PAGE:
These are the words embedded into the title section of Medium’s editing tool, words that have allowed countless writers and thinkers to share their ideias with the entire world. But, how often are these stories we here share truly our stories, and how often are our stories worth telling?
Consider this: how many people that you know closely are worth writing a book about? Are you worth writing a book about? A good one, I mean. Not many, I imagine. I have encountered this myself, particularly when looking at my own life and seeing that is mostly composed of a chain of unpredictable events and actions, lacking in deeper motivations, meaning and transcendent truths. I believe this observation holds true to most people. Rare, indeed, are those people about whom books are written about, without need for further fiction and magical realism that embellishes their journeys. They are who they are, and who they are is a lot more interesting than who I am.
Many will advise you that telling your story is about being sincere, and honest, and opening those secret doors inside your mind to release the full potential of whatever has happened to you. To an extent I have to agree; sincerity is important insofar as it helps you understand who you are, your motivations, what it is you seek in life and what makes you happier. As important as this process may be for you, that much is not necessarily true to your readers. Unless the deeper truth you found is an universal one, there is not much change to be achieved by putting it to paper, and even if there is, once it’s told telling it again is nothing but mere repetition.
What few people will admit is that you have to lie, cheat, invent and swindle your way into building stories and books. In short, by saying “tell your story…” what they mean is “just f’n say something”. Of course, this is not very inspirational. However, this is the true beauty of writing and of any creative enterprise. You get to weave together fantasies, thoughts and ideas into something that, without ever possibly knowing, resonates with many people in unspeakable ways. Ambiguity plays a major role here, and famous writers, film directors and screenwriters know this to be just as powerful as conveying an universal and deeper truth. It allows the reader or viewer to extract as much as he can, and to relate on a fundamental level as broadly as he can.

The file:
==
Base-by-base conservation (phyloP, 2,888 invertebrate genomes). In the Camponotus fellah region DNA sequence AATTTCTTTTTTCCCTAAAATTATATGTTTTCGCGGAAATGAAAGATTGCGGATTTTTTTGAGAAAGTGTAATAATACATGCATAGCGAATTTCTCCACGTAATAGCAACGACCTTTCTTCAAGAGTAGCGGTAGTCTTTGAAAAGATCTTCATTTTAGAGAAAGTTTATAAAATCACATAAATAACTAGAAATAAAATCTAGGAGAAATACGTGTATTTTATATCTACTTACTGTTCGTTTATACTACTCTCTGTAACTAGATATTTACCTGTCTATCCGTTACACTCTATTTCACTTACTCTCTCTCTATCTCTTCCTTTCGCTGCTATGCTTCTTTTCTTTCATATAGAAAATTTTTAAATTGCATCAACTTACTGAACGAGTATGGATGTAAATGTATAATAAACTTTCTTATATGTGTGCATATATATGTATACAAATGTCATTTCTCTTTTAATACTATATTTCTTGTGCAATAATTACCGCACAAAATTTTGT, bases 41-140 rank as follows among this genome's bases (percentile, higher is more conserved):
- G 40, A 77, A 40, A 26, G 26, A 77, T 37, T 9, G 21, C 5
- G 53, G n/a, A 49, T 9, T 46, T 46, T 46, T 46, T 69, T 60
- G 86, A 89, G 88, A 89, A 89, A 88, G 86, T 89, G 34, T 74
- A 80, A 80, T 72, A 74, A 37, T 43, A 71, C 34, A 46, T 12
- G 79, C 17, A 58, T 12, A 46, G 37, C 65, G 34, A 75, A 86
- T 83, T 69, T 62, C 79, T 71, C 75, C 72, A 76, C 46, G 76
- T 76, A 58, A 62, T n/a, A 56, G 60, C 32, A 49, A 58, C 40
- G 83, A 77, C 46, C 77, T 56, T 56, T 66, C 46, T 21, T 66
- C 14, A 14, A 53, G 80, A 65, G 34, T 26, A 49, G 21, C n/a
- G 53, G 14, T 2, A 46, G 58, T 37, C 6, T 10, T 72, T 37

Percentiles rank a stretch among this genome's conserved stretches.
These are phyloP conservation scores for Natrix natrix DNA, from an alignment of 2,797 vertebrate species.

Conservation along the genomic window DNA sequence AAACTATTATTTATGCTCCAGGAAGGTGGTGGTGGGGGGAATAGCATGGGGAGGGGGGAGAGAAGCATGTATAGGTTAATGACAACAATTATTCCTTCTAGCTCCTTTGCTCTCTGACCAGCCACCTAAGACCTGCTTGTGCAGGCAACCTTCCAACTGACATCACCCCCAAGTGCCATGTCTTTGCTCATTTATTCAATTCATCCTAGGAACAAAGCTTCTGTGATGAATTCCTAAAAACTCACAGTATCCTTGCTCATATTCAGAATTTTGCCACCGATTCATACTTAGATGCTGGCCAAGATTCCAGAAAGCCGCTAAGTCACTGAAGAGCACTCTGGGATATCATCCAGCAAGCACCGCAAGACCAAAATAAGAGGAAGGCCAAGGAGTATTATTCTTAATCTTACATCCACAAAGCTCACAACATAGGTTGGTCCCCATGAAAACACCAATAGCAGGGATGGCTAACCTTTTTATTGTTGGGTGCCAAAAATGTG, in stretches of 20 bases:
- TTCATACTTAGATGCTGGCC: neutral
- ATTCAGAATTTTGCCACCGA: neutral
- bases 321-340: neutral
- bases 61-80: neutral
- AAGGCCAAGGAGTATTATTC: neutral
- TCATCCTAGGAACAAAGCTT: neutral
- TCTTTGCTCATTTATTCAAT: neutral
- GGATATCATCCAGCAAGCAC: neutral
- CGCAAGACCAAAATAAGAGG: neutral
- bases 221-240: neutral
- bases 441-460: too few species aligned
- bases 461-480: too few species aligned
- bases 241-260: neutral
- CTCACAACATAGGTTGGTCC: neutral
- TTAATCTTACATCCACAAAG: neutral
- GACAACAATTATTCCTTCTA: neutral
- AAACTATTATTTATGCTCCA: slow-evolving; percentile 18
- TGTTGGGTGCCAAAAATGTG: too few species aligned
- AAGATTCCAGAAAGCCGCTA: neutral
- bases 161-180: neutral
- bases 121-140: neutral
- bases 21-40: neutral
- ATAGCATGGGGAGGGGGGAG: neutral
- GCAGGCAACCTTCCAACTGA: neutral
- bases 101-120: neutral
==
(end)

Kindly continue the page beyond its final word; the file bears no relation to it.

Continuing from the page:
Friedrich Hayek, when deconstructing the role of the State in a society and the economy, comparing it to what the free market has to offer, concluded that one strong argument against central planning is that knowledge and ideas are spread out across the population, and no singular or collective entity could ever produce a result as efficient as everyone working together, but independently. Now, this is not a political, economic or philosophical article. It’s just one about writing and creativity. But, clearly, Hayek’s conclusions provide a lot more than arguments against Statist intervention. They shed light on the fundamental reason why telling the truth is not enough and often undesirable in writing; ideas and knowledge are spread out across society, and alone, yet together, we are capable of conjuring enough ideas and narratives to tell all the stories that need to be told. We just need to make them up, suture everything with enough ambiguity, and throw them into the world.
Telling your story doesn’t cut it.